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INCIDENCE, OUTCOME AND FUTURE PROJECTIONS OF ATRIAL FIBRILLATION–RELATED STROKE AND SYSTEMIC EMBOLISM AT AGE ≥80 YEARS: 10–YEAR RESULTS OF A POPULATION–BASED STUDY
  1. Gabriel SC Yiin,
  2. Dominic PJ Howard,
  3. Nicola LM Paul,
  4. Ziyah Mehta,
  5. Peter M Rothwell
  1. University of Oxford

    Abstract

    Background Prevalence of atrial fibrillation (AF) is increasing and now affects over 10% of individuals aged ≥80 years. Warfarin is effective in preventing thromboembolic events, but is substantially under–used in the elderly, and use of new anticoagulants at age ≥80 years is also limited. We determined the incidence and outcome of AF–related thromboembolic events at all ages in a population–based study and projected future event rates.

    Methods We studied age–specific incidence and outcome of all AF–related incident strokes and systemic emboli from 2002–2012 in a population–based study in relation to premorbid use of warfarin. Future projections for incidence of AF–related strokes and systemic emboli were made based on predicted changes in population age and sex.

    Results Among 3096 TIA, stroke or acute peripheral vascular events, there were 748 (24.2%) AF–related events, including 383 incident ischaemic strokes and 71 incident systemic emboli. Incidence increased steeply with age, with 272 (59•9%) events occurring at ≥80 years. Of 208 patients with incident events at age ≥80 years and known prior AF, 189 (90•9%) were not on warfarin. Among these cases, the premorbid CHADS2 score was ≥2 in 167 (88•4%), there was no documented contraindication to warfarin in 144 (76•2%), and of 99 patients who were independent prior to their event, 73 (73•7%) were dead or disabled at six months follow–up. Extrapolated to the UK population aged ≥80 years, 19,012 AF–related ischaemic strokes and 4189 systemic emboli would have been expected in 2010, increasing to 60,528 and 14,968 respectively by 2050, by which time 84% of all AF–related thromboembolic events will occur at age ≥80 years and 42.1% at ≥90 years.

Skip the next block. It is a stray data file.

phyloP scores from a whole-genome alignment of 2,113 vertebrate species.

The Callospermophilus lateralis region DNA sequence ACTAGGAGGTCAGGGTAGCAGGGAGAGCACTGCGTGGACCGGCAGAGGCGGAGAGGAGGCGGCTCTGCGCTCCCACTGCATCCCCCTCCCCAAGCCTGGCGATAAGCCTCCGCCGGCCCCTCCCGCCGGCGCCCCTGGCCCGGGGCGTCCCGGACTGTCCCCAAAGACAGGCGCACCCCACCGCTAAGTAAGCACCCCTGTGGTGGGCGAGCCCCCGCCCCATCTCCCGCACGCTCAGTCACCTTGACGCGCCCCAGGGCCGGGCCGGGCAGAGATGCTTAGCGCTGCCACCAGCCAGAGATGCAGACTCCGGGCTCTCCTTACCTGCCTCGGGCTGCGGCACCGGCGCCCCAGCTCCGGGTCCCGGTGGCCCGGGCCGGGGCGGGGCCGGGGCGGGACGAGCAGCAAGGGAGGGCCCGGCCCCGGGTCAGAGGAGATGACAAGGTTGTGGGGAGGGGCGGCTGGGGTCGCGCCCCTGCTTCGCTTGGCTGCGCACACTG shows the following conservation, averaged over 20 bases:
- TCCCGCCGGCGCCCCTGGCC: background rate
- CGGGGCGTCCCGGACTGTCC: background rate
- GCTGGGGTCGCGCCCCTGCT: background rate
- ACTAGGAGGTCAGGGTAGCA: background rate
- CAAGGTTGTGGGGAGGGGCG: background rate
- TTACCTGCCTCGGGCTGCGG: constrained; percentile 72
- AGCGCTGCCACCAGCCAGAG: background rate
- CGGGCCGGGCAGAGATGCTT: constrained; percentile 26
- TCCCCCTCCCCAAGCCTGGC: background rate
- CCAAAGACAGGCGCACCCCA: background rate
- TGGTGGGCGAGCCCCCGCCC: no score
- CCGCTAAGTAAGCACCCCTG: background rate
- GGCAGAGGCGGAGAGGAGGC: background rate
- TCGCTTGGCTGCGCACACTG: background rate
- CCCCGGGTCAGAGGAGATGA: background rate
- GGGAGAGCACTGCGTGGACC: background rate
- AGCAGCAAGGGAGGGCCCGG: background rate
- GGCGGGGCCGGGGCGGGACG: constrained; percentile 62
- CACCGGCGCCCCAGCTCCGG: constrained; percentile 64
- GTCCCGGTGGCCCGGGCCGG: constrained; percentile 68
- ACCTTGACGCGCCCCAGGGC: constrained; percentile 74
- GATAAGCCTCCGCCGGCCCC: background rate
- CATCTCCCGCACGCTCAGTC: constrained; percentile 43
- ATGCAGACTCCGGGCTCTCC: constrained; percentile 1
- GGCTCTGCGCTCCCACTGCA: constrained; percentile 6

Conclusion Numbers of AF–related ischaemic strokes at age ≥80 years are projected to treble by 2050, along with numbers of systemic emboli, unless rates of anticoagulation in older patients increase.

    • PARKINSON'S DISEASE
    • STROKE
    • PARKINSON'S DISEASE
    • STROKE
    • PARKINSON'S DISEASE
    • STROKE

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